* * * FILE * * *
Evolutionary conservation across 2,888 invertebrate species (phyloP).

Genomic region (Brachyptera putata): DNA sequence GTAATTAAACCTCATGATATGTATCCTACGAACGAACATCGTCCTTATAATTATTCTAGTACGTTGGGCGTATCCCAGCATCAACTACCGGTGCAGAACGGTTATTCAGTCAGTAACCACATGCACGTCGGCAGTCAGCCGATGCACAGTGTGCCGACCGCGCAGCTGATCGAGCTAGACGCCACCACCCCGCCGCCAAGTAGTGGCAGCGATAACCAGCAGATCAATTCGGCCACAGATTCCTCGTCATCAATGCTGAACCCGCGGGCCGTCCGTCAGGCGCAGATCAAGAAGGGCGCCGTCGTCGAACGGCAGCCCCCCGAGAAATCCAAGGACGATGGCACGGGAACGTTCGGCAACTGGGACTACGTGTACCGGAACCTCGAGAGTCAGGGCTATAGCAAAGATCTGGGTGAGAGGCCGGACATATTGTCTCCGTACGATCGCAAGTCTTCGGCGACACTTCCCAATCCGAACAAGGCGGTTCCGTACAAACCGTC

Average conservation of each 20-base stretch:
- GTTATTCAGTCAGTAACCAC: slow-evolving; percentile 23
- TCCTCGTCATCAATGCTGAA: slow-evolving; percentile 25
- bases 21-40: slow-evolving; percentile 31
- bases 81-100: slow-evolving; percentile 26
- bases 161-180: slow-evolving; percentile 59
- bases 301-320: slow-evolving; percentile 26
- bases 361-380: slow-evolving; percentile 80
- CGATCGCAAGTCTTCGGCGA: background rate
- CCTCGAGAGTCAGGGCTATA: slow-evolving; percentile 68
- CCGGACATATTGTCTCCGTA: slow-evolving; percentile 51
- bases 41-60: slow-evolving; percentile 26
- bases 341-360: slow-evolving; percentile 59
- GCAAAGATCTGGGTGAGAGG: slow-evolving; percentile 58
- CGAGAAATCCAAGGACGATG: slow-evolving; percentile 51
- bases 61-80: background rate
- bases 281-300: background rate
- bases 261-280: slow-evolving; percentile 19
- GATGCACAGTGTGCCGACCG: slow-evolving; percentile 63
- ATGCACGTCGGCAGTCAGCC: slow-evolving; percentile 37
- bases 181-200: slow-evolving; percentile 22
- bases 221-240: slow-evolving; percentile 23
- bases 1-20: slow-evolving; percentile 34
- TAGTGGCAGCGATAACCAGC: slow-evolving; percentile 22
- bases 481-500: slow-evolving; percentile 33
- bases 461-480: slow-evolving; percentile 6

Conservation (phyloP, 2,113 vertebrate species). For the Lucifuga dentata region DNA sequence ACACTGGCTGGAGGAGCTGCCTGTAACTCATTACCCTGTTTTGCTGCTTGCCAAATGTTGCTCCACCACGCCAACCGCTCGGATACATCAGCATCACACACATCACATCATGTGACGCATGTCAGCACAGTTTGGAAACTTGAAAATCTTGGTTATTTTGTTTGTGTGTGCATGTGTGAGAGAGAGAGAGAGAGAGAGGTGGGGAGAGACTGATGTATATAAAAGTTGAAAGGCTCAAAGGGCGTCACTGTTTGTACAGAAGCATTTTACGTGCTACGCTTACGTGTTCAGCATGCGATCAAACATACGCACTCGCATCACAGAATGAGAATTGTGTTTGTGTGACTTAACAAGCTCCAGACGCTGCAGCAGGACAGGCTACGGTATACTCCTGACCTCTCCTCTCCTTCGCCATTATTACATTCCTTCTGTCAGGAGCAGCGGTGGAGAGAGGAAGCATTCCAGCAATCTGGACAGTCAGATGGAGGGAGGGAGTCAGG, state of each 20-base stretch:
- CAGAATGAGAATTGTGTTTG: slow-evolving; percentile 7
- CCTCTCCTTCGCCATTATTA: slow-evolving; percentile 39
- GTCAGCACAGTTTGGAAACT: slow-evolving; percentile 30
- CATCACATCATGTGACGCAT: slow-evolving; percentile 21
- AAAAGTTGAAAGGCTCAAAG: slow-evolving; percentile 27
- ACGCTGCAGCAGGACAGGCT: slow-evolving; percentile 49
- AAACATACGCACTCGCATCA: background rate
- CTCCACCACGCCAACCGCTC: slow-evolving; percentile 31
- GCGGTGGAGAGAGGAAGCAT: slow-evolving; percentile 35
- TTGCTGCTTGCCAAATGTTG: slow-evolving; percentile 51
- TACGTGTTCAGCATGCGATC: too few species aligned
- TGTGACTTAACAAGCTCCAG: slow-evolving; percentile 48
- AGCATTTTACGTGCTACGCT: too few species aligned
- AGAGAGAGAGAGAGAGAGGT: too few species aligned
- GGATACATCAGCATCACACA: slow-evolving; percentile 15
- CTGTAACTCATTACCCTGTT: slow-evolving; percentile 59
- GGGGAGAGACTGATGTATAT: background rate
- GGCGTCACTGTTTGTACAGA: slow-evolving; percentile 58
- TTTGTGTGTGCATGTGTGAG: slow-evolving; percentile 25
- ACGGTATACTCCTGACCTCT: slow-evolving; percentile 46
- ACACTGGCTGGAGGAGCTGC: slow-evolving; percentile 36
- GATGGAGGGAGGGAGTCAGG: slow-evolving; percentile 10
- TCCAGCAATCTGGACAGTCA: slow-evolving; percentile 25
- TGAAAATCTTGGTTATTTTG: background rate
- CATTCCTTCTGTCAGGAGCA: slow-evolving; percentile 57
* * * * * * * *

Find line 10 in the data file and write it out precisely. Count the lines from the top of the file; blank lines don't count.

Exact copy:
- bases 361-380: slow-evolving; percentile 80